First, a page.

Asclepias speciosa Torr.
Asclepiadaceae (Milkweed Family)
Synonym(s): Asclepias giffordii
USDA Symbol: assp
A stout, sparingly branched, pubescent perennial, 1 1/2-3 ft. tall, with large, oval, blue-green leaves and showy, spherical clusters of rose-colored flowers. Flowers occur at the top of the stem and on stalks from leaf axils. A grayish, velvety plant with erect leafy stems and with umbels of star-like pinkish flowers in upper axils and at top. Sap milky.
This species is closely related to the Common milkweed, A. syriaca, with which it sometimes hybridizes at the eastern limits of its distribution. These species are similar in appearance and growth form (tall and robust), but can be distinguished by the layer of fine white hairs on A. speciosa and flowers that look like small crowns. Unlike A. syriaca, A. speciosa does not form large clones.
From the Image Gallery
Plant CharacteristicsDuration: Perennial
Root Type: Tap
Leaf Arrangement: Opposite
Leaf Complexity: Simple
Leaf Shape: Ovate
Leaf Venation: Pinnate
Leaf Margin: Entire
Fruit Type: Follicle
Size Notes: Generally 1 ½ – 3 ft (½ – 1 m) but can reach 6 ft ( 1.8 m) under favorable conditions.
Leaf: Blue-green color, course, and hairy. Leaf arrangement is opposite and attachment is petiolate. Leaf petioles are 1/8-3/8 in (4-10mm) long. Stems stand erect. Oval shaped, 3-8 in (7 ½ – 20 cm) long and 1-4 in (2 ½-10 cm) wide.
Fruit: Pods 3-4 in (7 ½-10 cm) long. Erect, with hair covering entire pod.
Size Class: 1-3 ft. , 3-6 ft.
Bloom InformationBloom Color: Pink , Green , Purple
Bloom Time: May , Jun , Jul , Aug , Sep
DistributionUSA: AZ , CA , CO , IA , ID , IL , KS , MI , MN , MT , ND , NE , NM , NV , OK , OR , SD , TX , UT , WA , WI , WY
Canada: AB , SK
Native Distribution: S. Man. & w. MN to B.C., s. to TX & CA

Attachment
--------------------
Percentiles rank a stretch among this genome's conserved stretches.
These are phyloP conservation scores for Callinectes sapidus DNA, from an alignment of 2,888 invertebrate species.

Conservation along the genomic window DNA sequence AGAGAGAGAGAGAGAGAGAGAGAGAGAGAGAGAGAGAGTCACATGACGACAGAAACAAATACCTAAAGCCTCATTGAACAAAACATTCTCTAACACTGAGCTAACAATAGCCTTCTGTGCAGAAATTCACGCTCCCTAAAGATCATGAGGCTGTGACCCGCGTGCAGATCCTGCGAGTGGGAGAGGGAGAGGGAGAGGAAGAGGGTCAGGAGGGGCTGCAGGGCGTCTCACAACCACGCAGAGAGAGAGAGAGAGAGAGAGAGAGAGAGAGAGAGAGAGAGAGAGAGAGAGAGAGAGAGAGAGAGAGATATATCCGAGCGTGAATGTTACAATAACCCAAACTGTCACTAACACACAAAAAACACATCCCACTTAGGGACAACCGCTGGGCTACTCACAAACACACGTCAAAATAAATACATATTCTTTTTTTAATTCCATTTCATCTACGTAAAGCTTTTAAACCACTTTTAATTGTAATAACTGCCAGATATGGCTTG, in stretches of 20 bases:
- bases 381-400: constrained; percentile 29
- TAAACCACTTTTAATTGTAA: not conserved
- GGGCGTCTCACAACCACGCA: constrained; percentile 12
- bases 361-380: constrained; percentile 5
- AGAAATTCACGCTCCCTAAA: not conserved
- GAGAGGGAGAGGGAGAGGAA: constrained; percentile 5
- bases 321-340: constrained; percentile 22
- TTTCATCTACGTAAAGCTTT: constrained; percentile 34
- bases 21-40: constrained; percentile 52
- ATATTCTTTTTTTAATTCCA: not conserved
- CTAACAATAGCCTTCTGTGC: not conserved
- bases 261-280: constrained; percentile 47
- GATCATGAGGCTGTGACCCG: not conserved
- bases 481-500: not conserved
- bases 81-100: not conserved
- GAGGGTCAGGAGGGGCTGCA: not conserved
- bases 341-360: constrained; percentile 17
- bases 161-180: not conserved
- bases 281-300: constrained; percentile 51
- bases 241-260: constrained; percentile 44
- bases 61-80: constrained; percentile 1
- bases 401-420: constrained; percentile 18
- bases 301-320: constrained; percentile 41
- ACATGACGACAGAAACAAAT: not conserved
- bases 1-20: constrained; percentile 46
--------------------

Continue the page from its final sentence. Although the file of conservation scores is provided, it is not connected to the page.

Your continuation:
Native Habitat: Found in habitats ranging from sunny and dry to moist in savannahs, prairies, road-sides, old fields, and meadows.
Growing ConditionsWater Use: Medium
Light Requirement: Sun
Soil Moisture: Moist
CaCO3 Tolerance: Medium
Soil Description: Can grow in course, medium, and fine soils.
Conditions Comments: Not shade tolerant. Must be in open spaces.
BenefitUse Wildlife: Hummingbirds.
Use Other: The fibers from this plant were used by Native Americans to make ropes, nets and other items.
Warning: This is one of the least toxic of the milkweeds. There are even recipes for preparing this species as a vegetable, but the plants should be positively identified as some of the milkweeds are highly poisonous, and eating them can result in death.
Conspicuous Flowers: yes
Fragrant Flowers: yes
Attracts: Butterflies , Hummingbirds
Larval Host: Monarch
Value to Beneficial InsectsSpecial Value to Native Bees
Special Value to Bumble Bees
Special Value to Honey Bees
Supports Conservation Biological Control
This information was provided by the Pollinator Program at The Xerces Society for Invertebrate Conservation.
Butterflies and Moths of North America (BAMONA)
Learn more at BAMONA
PropagationPropagation Material: Seeds
Description: Root cuttings can be taken in fall or early spring. Seeds may be sown outside in late fall or the following spring. Germination of spring-planted seeds is enhanced by moist stratification.
Seed Treatment: Stratify 3 months at 40 degrees.
Commercially Avail: yes
Find Seed or Plants
Order seed of this species from Native American Seed and help support the Wildflower Center.
Find seed sources for this species at the Native Seed Network.
National Wetland Indicator Status
From the National Suppliers DirectoryAccording to the inventory provided by Associate Suppliers, this plant is available at the following locations:
Oregon Native Plant Nursery - Woodburn, OR
From the National Organizations DirectoryAccording to the species list provided by Affiliate Organizations, this plant is on display at the following locations:
Santa Barbara Botanic Garden - Santa Barbara, CA
Native Seed Network - Corvallis, OR
BibliographyBibref 1186 - Field Guide to Moths of Eastern North America (2005) Covell, C.V., Jr.
Bibref 1185 - Field Guide to Western Butterflies (Peterson Field Guides) (1999) Opler, P.A. and A.B. Wright
Bibref 946 - Gardening with Prairie Plants: How to Create Beautiful Native Landscapes (2002) Wasowski, Sally
Bibref 841 - Native Alternatives to Invasive Plants (2006) Burrell, C. C.
Bibref 1218 - Tending the Wild: Native American Knowledge and the Management of California's Natural Resources (2006) Anderson, M. Kat
Search More Titles in Bibliography
Web ReferenceWebref 20 - Milkweed Profiles (0) Monarch Watch
Additional resourcesUSDA: Find Asclepias speciosa in USDA Plants
FNA: Find Asclepias speciosa in the Flora of North America (if available)
Google: Search Google for Asclepias speciosa
MetadataRecord Modified: 2014-11-12
Research By: TWC Staff